299. We are satisfied that the earth is round.

368. If someone says that he will recognize no experience as proof of the opposite, that is after all a decision. It is possible that he will act against it.

And so on. In the end, Wittgenstein landed squarely in Bayesland, where Ramsey would have plausibly led him earlier. As I am sure it would have been the case if Wittgenstein had had the chance to meet Ramsey’s near contemporary, Bruno de Finetti, who fortunately lived a long and fruitful life and was able to develop Ramsey’s framework – independently conceived at about the same time – into a fully-fledged Theory of Probability. The theory was subsequently adopted and spread in Anglo-American academia by, among others, Harold Jeffreys and Leonard Savage, and has been known since then as Subjective Probability Theory (see Gillies, Chapter 4 and Galavotti, Chapter 7).

De Finetti’s work is undeservedly hard to find in English, as well as in Italian. So much so that a brilliant essay he wrote in 1934, L’Invenzione della Verità (The Invention of Truth), has been first published only a few years ago:

An explanation … is not a metaphysical task, a miraculous step towards the absolute. Concepts are invented by us: no one will say that scientific concepts and truths come from a supernatural revelation (…). Therefore, we cannot look for the explanation of any concept outside and independently of the framework of our sensations and experiences, beyond which the concept itself would not even exist. To ask, with a critical attitude, what is the meaning of a certain concept means simply to analyse the deep and essential motives that constituted, if only unconsciously, the purpose for which that concept was introduced, and that explain the intimate reason of its utility. (p. 84).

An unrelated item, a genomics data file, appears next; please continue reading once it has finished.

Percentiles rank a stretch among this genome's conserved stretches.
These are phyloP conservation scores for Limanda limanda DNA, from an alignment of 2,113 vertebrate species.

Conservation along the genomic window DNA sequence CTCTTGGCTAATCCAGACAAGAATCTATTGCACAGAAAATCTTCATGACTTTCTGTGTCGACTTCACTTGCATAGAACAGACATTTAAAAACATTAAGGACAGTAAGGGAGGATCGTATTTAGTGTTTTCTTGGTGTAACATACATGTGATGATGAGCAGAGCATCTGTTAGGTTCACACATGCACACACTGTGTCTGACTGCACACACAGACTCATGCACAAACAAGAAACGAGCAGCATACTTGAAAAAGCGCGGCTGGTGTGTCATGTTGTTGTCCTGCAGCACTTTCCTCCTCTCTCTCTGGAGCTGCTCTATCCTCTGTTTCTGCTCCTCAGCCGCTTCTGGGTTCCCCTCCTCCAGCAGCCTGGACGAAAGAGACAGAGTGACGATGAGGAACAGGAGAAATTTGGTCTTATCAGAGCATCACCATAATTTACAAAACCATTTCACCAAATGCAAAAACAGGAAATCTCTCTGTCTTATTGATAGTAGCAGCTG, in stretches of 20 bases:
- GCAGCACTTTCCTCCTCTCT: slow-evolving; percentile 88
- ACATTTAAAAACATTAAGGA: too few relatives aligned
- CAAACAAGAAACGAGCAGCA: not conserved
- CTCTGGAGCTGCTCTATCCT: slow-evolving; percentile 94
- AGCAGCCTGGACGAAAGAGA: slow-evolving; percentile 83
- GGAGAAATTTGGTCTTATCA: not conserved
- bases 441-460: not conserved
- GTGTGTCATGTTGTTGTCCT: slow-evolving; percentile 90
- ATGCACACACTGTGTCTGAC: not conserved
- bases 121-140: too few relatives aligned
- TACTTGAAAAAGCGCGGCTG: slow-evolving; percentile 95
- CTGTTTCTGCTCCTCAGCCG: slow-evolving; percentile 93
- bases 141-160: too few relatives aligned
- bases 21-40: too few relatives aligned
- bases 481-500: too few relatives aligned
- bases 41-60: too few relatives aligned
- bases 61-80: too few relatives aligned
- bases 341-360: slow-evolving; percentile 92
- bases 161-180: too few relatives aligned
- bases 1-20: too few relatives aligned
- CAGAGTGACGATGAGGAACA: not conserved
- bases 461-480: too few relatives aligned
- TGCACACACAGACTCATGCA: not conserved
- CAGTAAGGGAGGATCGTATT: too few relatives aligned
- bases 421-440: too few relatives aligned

Everything is built on quicksand, although we naturally try to lay the pillars on relatively less dangerous points. However, not only laws and predictions are not certain but only probable, but even the fact that certain schemes in which we consider appropriate to represent phenomena, such as the very concepts of space and time and the measurement criteria of distances and times, continue to appear as appropriate or even only as preservable, is a fact that cannot be considered certain, but only probable (even if immensely probable). (Last sentence, p. 146).

An affinity between Wittgenstein and de Finetti has been spotted by Donald Gillies here (p. 256), together with a resonant metaphor in Popper, interestingly written at the same time:

Science does not rest upon solid bedrock. The bold structure of its theories rises, as it were, above a swamp. It is like a building erected on piles. The piles are driven down from above into the swamp, but not down to any natural or ‘given’ base; and if we stop driving the piles deeper, it is not because we have reached firm ground. We simply stop when we are satisfied that the piles are firm enough to carry the structure, at least for the time being. (The Logic of Scientific Discovery, p. 94).

It reminds me of another verse – this one by Jorge Luis Borges – that I happened to come across a long time ago:

Nada se edifica sobre la piedra, todo sobre la arena, pero nuestro deber es edificar como si fuera piedra la arena… (Fragmentos de un Evangelio Apócrifo, in Elogio de la Sombra).
 

That is: Nothing is built on stone, everything on sand, but it is our duty to build as if sand were stone… (Fragments from an Apocryphal Gospel, In Praise of Shade [not Darkness, as it has been wrongly translated in English]).